Based on these findings, effort should be put toward fostering a sense of belonging, rather than attempting to mirror “how things used to be”. No amount of water cooler chat alone could convince employees to care about company culture without a deeper sense of connection. Culture is not about the things the office can provide; it’s about how the organization makes people feel. In this way, how culture is described may also need to change. Instead of viewing culture as an impersonable iceberg, a shift toward evaluating culture based on its relationship with our employees may be better advised. While understanding artefacts, shared values, and basic assumptions is theoretically valuable, this framework does not highlight the importance of the people who make up the culture.

How Can You Establish and Maintain an Organizational Culture?

Organizations around the globe are concerned with how to nurture a sense of belonging while being at home. This shared concern led Spotify to survey employees and unpack what belonging means now and in the future (Chamorro-Premuzic & Berg, 2021). The results prompted discussions about what leaders need to keep doing, stop doing, and improve upon to enable a relevant sense of community and culture while people are distributed and in different circumstances. Chamorro-Premuzic and Berg (2021) conclude that leaders today need to:

  1. Balance culture with diversity and inclusion initiatives
  2. Have the courage to let culture evolve
  3. Create social opportunities that really matter to employees whether at home or in an office

At CMA, we are discovering a new cultural norm. We don’t take our culture for granted and know companies with exceptional cultures must be intentional. CMA has prioritized endorsing culture within the organization to adapt to the new nature of work. Therefore, we would like to share what CMA has implemented to establish and maintain culture in the workplace after the pandemic.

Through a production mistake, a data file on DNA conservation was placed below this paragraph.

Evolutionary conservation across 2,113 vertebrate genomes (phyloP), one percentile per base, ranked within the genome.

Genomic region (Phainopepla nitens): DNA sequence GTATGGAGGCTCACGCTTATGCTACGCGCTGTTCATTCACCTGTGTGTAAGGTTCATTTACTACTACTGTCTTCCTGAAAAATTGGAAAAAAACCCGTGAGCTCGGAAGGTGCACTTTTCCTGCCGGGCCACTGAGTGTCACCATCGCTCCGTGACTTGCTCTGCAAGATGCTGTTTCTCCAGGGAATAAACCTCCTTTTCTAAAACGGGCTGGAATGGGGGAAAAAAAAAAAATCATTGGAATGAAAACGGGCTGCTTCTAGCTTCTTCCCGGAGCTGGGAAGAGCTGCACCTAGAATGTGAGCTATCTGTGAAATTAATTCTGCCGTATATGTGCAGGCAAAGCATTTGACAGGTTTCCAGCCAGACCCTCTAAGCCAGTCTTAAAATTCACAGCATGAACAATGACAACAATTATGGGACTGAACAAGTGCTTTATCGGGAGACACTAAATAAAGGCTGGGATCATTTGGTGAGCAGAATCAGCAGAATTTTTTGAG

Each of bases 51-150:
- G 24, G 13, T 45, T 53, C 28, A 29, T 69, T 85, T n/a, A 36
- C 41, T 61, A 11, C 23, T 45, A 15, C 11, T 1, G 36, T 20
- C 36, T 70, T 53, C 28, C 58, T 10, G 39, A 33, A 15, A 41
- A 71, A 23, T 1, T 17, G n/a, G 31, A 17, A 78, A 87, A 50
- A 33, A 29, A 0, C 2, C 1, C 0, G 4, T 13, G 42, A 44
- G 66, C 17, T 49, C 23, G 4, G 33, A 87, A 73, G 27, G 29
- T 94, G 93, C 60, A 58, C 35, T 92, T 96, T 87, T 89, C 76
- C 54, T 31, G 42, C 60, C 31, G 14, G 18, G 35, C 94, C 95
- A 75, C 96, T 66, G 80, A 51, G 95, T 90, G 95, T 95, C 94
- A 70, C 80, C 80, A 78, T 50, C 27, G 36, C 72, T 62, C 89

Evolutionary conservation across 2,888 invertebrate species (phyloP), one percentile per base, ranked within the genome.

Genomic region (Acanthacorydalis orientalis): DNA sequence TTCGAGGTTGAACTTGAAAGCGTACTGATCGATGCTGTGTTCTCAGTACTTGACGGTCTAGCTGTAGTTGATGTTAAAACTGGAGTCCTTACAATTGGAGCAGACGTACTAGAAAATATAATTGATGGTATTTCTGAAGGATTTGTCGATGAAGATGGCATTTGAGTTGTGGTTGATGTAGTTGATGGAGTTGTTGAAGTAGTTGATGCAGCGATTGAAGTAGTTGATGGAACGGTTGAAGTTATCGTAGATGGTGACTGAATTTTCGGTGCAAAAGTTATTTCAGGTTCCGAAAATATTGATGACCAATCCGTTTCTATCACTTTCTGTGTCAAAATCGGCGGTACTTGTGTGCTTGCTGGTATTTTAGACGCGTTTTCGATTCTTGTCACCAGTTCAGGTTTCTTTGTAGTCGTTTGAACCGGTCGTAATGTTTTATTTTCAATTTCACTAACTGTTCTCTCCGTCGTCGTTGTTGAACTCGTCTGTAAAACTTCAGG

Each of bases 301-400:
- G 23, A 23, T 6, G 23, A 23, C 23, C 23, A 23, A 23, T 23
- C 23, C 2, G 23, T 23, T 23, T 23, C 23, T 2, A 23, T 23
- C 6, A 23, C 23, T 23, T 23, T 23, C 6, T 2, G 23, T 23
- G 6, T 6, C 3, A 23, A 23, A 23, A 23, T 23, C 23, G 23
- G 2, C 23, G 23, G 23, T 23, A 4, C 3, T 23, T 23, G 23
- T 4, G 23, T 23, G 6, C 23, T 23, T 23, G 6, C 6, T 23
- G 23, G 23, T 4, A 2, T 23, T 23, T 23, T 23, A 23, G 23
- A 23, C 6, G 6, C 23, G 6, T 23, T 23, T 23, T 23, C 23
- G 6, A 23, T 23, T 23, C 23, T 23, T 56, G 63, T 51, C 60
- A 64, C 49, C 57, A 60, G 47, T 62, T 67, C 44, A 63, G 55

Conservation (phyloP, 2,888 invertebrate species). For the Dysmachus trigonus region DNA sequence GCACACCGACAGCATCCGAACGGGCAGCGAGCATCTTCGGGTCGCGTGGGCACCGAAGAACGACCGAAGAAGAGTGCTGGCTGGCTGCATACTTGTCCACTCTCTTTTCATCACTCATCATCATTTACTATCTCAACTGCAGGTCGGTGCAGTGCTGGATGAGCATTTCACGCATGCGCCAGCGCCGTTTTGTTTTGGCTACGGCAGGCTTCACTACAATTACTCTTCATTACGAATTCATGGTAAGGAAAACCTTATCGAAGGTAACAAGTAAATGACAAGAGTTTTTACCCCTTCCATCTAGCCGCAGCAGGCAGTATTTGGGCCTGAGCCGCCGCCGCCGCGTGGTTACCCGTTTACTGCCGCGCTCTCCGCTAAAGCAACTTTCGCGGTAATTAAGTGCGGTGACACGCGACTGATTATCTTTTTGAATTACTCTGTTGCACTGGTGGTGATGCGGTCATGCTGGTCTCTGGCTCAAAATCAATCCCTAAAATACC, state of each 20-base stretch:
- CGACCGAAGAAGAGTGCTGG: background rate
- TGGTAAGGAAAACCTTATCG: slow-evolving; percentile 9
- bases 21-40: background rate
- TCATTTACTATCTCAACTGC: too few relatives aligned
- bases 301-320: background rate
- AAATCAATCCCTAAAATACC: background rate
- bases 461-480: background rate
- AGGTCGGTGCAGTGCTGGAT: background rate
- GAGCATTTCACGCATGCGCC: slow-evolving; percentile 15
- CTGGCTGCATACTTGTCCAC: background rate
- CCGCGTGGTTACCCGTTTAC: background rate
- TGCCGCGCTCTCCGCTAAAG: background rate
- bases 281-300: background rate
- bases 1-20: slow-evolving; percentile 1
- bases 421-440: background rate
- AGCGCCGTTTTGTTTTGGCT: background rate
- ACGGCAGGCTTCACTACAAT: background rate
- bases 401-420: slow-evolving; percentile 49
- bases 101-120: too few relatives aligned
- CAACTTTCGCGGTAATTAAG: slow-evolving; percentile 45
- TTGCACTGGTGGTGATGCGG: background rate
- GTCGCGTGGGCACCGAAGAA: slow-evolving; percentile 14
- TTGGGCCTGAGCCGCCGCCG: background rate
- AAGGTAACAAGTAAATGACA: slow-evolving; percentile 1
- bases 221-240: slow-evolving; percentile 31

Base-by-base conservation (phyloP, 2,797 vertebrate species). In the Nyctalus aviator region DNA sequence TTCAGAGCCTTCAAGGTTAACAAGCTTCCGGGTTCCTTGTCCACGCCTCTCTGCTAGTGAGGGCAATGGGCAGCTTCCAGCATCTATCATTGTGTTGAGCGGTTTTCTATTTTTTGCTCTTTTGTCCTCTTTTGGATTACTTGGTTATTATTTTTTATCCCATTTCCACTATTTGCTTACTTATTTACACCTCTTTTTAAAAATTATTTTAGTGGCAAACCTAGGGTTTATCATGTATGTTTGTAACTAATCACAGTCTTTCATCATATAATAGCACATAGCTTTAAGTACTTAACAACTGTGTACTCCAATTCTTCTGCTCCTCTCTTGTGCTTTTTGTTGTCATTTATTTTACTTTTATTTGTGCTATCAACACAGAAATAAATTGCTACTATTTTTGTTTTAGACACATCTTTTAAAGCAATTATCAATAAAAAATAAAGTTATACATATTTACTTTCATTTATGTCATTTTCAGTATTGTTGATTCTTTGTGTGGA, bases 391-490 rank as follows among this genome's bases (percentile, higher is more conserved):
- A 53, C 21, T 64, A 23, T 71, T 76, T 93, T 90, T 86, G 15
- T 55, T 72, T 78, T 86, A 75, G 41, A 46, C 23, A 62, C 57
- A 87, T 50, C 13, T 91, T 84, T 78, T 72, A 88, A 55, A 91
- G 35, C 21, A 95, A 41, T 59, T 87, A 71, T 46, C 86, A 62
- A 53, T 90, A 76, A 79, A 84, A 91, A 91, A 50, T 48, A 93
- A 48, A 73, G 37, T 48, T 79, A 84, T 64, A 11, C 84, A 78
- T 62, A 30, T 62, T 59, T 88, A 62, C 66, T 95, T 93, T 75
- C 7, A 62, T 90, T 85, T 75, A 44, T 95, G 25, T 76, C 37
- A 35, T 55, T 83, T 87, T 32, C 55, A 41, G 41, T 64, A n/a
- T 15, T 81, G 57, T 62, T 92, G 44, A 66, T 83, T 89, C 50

We believe that when your people thrive, your business thrives. We hope you find some of the methods we are using helpful and would love to hear what you are doing to change the culture in your organization.

Company culture is everyone’s responsibility. Covid-19 has upended how leaders interact with employees and how coworkers connect with each other. The need to adapt quickly and remain flexible during the pandemic has also revealed the ineffectiveness of a top-down leadership approach. Culture has become a strategic priority with impact on the bottom line. It can no longer simply be delegated and compartmentalized (Lee Yohn, 2021).




Chamorro-Premuzic, T., & Berg, K. (2021). Fostering a Culture of Belonging in the Hybrid Workplace. Harvard Business Review. Retrieved from

Gartner. (2022). Culture in a Hybrid World [White paper]. Retrieved from

Jex., S.M., & Britt, T. W. (2008). Organizational Psychology: A Scientist Practitioner Approach. New York: John Wiley & Sons.

Kinjerski, V., & Skrypnek, B. J. (2006). Measuring the intangible: Development of the spirit at work scale. In K. Mark Weaver (Ed.), Proceedings of the sixty-fifth annual meeting of the academy of management (pp. 2–16). Retrieved from

Lee Yohn, Denise. (2021). Company Culture Is Everyone’s Responsibility. Harvard Business Review. Retrieved from

Meissonier, R., Houzé, E., & Bessière, V. (2013). Cross-cultural frictions in information system management: Research perspectives on ERP implementation misfits in Thailand. International Business Research, 6(2), 150–159. Retrieved from rep=rep1&type=pdf

Nanayakkara, K., & Wilkinson, S. (2021). Organisational culture theories: Dimensions of organisational culture and office layouts. In R. Appel-Meulenbroek, & V. Danivska (Eds.), A handbook of theories on designing alignment between people and the office environment (pp. 132-147, 294 Pages). New York, NY: Routledge/Taylor & Francis Group. doi:10.1201/9781003128830-12

Revitalizing Culture in the World of Hybrid Work (2022). Harvard Business Review. Retrieved from

Sackmann, S. A. (1991). Uncovering culture in organizations. The Journal of Applied Behavioral Science, 27(3), 295–317.

Schein, E. H. (1990). Organizational culture. The American Psychologist, 45(2), 109-119.

Schneider, B. (1987). The people make the place. Personnel psychology, 40(3), 437-453.


  • Erica Medrano

    Erica is a graduate student in industrial-organizational psychology and Associate Consultant at CMA. She received her Bachelor of Science in psychology with from University of Georgia in 2018, then went on to receive her Master of Science from the Florida Institute of Technology in 2020, where she is currently pursuing her doctorate degree in industrial-organizational psychology. She is passionate about using research to make a positive impact on the workplace, with an emphasis on leadership, teams, and well-being.